Sri Lanka is blessed with a tropical climate. The weather is warm during much of the year—except when it isn’t, and even then it’s not unbearably cold but just wet and damp. The balmy weather is just one reason why Sri Lanka is such a popular tourist destination—her warm, dry, and sunny beaches are the perfect haven for tourists escaping the cold during bitter winter months.
But there are other reasons why a traveller puts Sri Lanka on her bucket list; from walking the ramparts of the Galle Fort, to watching the Esala Perahera in Kandy or spotting leopards in Yala, Sri Lanka offers a wide repertoire of activities for the experience seeker. But just like every other country, Sri Lanka has her own ‘seasons’ for each of these activities—and you wouldn’t want to be caught in the wrong one!
Sri Lanka experiences four climate seasons. The first inter-monsoonal season begins in March and ends in April. It is followed by the Southwest monsoon season between May and September, followed by the second inter-monsoonal season between October and November and the Northeast monsoon season between December and February.
The monsoons between May and September and December and February bring strong winds and rains, often influenced by depressions in Bay of Bengal. The heavy rains have been known to cause flooding and displace thousands in low-lying areas, but rarely last longer than a few days at a time.
Sri Lanka enjoys sunny weather, aside from these squalls, and with a little planning there are seasonal places of interest to visit every month. Besides these, being multicultural, the island has a host of cultural festivals that can be of interest to the local and foreign traveller alike.
January, February, and March
The months of January, February, and March are generally considered the best time to travel in Sri Lanka. The weather is dry, warm, and sunny with a nip to the air, carried over from the cooler December month. The beaches in South and East of the island are popular as tourists flock to warm themselves in the pleasant sunshine.
The cultural triangle in the North central province, Ella in the Uva province, the historical city of Galle, and the beaches of Mirissa and Tangalle are populated by tourists during these months. January, February, and March are also the months during which many locals make their way to Adam’s Peak for the pilgrimage that begins on Unduvap Poya day in December and ends on Vesak Poya day in May.
The month of April is by far the hottest month in Sri Lanka and coincides with the local school holidays. This results in a host of migrations to the cooler climes in the central hill country, specifically to Nuwara Eliya, or ‘Little England’ as it is known, where a number activities, including horse racing, are organised for the general public.
Southwest monsoon winds and rains sweep in this month and bring relief to the heat waves experienced the month before. The rains occur in the south and west coastal areas and also in parts of the central hill country. This opens the north and east of the island to those looking for sunshine and warmth.
May is also the month that Vesak—the birth, enlightenment, and death of the Buddha is commemorated—and while lanterns are lit in places all over the country, the city of Colombo, especially the heart of Colombo, is transformed into a colourful festival of lights.
Southwest monsoon rains continue during the month of June and July across the south, west, and areas of the central parts of the island. In Anuradhapura, in the North Central province of the island, Poson poya—which celebrates the arrival of Buddhism in Sri Lanka—is celebrated with pirith (chanting), dhansal (free food as almsgiving) and sermons in June.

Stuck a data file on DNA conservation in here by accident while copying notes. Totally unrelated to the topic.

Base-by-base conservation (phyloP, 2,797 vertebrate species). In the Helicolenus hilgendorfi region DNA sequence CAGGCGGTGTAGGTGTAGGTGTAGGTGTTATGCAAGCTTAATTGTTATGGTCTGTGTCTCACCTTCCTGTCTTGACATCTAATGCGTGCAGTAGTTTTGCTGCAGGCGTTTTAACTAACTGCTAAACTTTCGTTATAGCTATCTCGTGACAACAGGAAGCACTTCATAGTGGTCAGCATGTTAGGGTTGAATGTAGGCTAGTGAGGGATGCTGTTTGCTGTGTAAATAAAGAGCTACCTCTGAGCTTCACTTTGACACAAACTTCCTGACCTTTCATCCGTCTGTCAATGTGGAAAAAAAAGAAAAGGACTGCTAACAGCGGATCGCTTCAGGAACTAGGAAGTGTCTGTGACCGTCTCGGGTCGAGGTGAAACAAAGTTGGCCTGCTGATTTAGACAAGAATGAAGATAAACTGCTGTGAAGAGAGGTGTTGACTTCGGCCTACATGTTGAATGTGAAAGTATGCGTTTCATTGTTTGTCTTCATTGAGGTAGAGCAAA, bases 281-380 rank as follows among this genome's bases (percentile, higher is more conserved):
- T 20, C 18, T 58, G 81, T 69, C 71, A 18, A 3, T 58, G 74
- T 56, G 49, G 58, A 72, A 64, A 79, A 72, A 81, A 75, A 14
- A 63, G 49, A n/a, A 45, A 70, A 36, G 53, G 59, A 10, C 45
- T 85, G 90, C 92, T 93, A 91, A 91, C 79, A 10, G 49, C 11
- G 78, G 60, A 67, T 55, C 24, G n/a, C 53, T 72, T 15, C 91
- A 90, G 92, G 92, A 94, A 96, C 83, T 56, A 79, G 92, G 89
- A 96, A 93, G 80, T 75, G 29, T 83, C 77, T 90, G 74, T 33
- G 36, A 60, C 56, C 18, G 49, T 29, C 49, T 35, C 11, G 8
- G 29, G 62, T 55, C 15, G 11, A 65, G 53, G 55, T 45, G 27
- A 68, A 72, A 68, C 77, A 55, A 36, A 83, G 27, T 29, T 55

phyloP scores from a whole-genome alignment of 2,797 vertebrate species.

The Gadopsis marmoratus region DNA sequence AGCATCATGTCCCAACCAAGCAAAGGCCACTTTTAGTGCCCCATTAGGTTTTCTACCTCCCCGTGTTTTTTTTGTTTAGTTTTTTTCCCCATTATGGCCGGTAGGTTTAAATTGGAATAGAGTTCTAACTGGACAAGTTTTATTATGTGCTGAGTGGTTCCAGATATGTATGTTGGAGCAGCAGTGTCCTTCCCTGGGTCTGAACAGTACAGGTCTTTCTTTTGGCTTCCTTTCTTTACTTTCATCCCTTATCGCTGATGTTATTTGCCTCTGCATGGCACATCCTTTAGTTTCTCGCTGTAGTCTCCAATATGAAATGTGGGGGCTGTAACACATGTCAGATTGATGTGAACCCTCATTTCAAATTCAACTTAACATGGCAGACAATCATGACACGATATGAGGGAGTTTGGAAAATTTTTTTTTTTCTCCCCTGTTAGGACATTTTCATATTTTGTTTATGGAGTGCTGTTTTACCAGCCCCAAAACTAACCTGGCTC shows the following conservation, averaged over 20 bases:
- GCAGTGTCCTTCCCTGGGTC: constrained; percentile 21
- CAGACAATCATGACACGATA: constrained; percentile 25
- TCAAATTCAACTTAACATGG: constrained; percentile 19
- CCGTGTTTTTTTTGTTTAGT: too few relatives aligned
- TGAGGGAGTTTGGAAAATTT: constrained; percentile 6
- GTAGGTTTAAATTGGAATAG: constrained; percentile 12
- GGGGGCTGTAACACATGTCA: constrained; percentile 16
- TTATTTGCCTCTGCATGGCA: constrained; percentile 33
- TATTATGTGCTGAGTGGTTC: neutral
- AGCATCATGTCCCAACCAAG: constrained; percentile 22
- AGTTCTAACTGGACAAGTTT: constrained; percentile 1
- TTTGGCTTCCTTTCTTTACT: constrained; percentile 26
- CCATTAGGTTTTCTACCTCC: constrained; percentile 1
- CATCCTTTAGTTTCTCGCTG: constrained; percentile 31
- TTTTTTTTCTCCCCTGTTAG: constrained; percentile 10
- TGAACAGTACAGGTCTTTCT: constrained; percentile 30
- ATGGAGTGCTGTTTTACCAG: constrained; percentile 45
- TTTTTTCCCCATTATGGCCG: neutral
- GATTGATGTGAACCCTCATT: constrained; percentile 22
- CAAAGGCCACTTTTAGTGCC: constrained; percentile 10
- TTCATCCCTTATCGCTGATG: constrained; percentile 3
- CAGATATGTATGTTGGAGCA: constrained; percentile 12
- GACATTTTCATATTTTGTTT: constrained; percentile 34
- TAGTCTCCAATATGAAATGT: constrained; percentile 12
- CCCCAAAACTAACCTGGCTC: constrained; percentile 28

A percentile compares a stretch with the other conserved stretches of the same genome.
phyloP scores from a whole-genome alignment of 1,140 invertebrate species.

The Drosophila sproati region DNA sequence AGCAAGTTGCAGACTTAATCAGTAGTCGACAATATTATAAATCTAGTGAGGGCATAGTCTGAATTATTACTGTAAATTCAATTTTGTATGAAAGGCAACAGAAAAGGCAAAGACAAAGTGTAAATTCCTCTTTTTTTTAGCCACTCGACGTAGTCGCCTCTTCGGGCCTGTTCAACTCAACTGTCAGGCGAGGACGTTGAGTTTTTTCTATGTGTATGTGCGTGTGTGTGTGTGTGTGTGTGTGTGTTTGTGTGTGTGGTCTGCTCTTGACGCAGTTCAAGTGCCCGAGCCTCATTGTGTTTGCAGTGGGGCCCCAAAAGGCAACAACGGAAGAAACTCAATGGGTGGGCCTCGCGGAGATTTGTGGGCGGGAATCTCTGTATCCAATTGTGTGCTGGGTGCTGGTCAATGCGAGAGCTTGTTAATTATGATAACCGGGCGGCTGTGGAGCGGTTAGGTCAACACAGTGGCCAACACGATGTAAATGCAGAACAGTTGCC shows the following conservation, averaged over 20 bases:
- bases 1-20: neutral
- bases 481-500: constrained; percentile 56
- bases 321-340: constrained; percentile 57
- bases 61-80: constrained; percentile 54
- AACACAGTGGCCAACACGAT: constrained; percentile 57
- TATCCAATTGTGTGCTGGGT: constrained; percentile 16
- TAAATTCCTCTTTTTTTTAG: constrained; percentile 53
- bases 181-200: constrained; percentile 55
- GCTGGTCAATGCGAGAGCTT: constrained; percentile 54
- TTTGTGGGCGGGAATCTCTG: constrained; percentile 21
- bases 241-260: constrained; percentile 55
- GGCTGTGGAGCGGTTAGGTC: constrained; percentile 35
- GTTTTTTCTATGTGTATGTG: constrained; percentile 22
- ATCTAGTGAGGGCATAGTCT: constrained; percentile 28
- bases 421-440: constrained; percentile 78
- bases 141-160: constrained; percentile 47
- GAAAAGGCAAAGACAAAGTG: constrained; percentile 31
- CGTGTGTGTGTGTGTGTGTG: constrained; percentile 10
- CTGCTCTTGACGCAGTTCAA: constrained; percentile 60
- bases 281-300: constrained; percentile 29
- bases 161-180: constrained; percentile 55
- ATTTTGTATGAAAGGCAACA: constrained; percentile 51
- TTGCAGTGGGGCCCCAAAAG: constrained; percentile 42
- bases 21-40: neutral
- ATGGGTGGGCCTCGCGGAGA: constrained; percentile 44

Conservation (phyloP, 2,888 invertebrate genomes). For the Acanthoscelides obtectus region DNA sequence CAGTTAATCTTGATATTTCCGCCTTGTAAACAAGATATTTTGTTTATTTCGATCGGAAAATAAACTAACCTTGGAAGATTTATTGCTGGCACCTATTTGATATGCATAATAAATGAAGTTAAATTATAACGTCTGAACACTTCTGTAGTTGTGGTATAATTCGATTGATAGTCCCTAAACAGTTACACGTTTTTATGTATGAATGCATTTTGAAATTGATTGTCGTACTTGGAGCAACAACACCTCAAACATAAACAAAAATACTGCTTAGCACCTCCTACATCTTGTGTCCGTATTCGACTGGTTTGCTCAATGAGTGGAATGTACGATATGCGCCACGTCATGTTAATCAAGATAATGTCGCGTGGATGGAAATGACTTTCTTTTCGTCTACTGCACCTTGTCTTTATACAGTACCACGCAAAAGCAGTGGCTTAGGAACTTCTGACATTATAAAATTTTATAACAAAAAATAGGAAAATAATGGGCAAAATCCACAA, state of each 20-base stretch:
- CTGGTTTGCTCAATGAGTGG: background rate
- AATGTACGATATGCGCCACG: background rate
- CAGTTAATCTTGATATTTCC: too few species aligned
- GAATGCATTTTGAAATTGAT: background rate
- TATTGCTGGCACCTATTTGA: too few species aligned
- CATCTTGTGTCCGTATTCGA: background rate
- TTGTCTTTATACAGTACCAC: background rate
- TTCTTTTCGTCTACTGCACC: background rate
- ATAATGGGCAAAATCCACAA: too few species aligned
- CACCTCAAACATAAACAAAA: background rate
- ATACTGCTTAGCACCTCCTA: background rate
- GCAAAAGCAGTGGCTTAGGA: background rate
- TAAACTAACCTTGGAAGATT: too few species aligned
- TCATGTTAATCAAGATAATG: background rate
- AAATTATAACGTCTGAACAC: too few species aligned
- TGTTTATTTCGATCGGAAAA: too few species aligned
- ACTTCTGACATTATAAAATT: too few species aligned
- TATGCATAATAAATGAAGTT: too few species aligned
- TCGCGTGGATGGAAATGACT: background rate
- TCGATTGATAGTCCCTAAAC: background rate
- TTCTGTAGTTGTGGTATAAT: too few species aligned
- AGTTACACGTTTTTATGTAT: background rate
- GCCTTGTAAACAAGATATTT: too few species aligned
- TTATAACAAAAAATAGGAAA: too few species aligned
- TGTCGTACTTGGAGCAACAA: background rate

July is when the 15-day Kataragama Maha Devalaya perahera (procession) is held attracting devotees from across the country. Both the months June and July are favourable for surfing in Arugam Bay, and locals and tourists escaping the Southwest monsoon head in that direction.
The monsoon rains affecting the Southwest of the island continue during the month of August, interspersed with extremely hot days. The Esala perahera in Kandy is a highlight during this month, while dry conditions in the North Central province cause elephants to converge at water bodies at the Minneriya National Park, making it a perfect setting for elephant watching. In Jaffna, the famed Nallur festival, which spans 25 days, begins, beckoning to Hindu devotees near and far.
Surfs up in Arugam Bay, even as monsoon rains dwindle in the Southwest of the island. Whale watching, off the coasts of Mirissa, Tangalle and Kalpitiya are also favoured activities during these months.
October and November, the ‘second inter-monsoonal season’ bring thunderstorm type rains across the island, leading sometimes to floods and landslides. Almost the entire island receives in excess of 400 mm of rain during this season, hampering day-to-day living and travel. As a result, many people refrain from travelling during this period.
December heralds the onset of the Northeast monsoon, which affect the coastal areas of the north and the east, as well as parts of the central hills of Sri Lanka. The rest of the island enjoys cool, dry weather, making December—together with January, February, and March—a favourable month for tourists to visit Sri Lanka.
The wild beauty of Yala and Wilpattu, a favourite with both nature enthusiasts local and foreign alike, reaches its peak during the month of December. The pilgrimage to Adam’s Peak begins on Unduvap Poya day in December, and goes on until Vesak Poya day in May.
While it is clear that Sri Lanka is a year-round destination with many places of cultural, religious, and aesthetic significance, for a traveller to capture the essence of Sri Lanka, it is important to be in the right place, at the right time. A clear understanding of seasonal places of interest in will ensure plans remain unspoiled.
Cover image courtesy tuktukdude.com